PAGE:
GG: It’s a long process. We don’t do any improvisation, so it needs to be as perfect as it possibly can be on the page before we go to shoot. It just means that we take a lot of care with the words and the rhythm and how it sounds, because we know that we’re going to be working from that. Most of it we wrote entirely separately, and then we would exchange scenes as we were writing them and get feedback and then we would re-write together. It’s a long process of writing scenes and moments and looking for the stories that exist underneath it. So, as opposed to writing a story and then dictating what the story is, it’s more like writing the scenes and then saying, okay, now what’s underneath this?
JJ: What do you think is really the defining moment of adulthood for twenty-somethings today?
GG: Getting health insurance. I think that’s such a huge deal! I remember not having it, and it was really, really scary.
JJ: You have a bunch of different roommates in the film – did you ever have any in real life?
GG: I did! I had a lot of different roommates, I’ve had many, many different roommates throughout college and after college. I really loved living with people, I actually think it was really fun. It wasn’t something that I felt like I needed to let go of, it was something that the world sort of did for me at some point.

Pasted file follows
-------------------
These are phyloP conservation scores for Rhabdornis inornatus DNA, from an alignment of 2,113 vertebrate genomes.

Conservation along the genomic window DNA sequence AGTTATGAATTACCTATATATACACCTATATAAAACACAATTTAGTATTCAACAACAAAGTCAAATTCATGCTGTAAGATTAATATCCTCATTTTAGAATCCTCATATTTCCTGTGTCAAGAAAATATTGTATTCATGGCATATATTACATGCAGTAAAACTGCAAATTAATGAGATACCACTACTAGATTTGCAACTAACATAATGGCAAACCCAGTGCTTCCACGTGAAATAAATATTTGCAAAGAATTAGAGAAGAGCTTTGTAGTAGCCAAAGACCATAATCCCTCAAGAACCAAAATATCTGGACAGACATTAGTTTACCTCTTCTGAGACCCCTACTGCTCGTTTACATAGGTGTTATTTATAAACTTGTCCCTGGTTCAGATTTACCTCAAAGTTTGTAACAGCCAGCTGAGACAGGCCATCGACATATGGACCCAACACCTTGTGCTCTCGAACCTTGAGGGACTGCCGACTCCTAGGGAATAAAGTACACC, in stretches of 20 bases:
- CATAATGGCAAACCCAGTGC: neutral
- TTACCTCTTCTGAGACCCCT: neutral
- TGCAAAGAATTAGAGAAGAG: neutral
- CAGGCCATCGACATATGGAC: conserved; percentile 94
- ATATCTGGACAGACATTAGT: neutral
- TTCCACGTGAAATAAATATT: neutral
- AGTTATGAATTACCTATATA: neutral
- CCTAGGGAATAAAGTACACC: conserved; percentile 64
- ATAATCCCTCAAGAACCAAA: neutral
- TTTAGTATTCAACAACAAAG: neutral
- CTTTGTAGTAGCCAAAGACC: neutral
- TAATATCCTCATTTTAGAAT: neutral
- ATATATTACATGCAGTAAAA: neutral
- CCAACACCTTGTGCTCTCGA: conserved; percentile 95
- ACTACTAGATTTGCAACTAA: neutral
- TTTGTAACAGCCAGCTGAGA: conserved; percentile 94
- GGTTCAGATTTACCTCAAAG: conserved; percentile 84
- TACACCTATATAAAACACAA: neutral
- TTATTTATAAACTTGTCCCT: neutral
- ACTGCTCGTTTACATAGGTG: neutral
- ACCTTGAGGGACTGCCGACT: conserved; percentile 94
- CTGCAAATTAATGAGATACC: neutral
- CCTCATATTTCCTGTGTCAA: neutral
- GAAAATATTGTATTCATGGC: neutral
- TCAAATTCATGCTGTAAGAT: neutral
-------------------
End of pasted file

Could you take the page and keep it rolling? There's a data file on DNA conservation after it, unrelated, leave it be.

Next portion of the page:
JJ: What would you say your worst roommate experience was?
GG: I’ve only had good ones, I think. I know that’s so lame, but really I’ve only had good ones.
JJ: Who is someone you haven’t worked with that you would like to in the future?
GG: There are literally so many people. I think my number one person is Mike Lee, he’s a British filmmaker. I would love to make a film with him. He makes my favorite films. That would be the number one.
JJ: What movies inspired you to get into film making?
GG: Woody Allen movies. Woody Allen movies were really the first thing that made me want to do it. I mean, I loved other movies beforehand, but the Woody Allen ones were the first ones that felt like I had a kind of cosmic connection to in some way. I felt like he was making movies about me, even though he wasn’t and he didn’t even know who I was. Even though it was totally removed by time and space, I felt just utterly connected to them.
JJ: What’s the best part about making independent films?
GG: The authorship that independent film provides. Obviously there are studio films that have a real creator behind them, but sometimes they can dissolve into groups and have decisions by committee. I really love the personality behind indie films. There’s a real creator behind them and a mind behind them and not just a corporation.
JJ: And the worst part?
GG: You never have enough time. We gave ourselves a lot of time on this movie. We had fifty shooting days, which is more than twice as much as you get on most indies. I think that was how we were trying to fix what we didn’t like about indies in this movie, was giving ourselves the freedom to have like fifty days of shooting.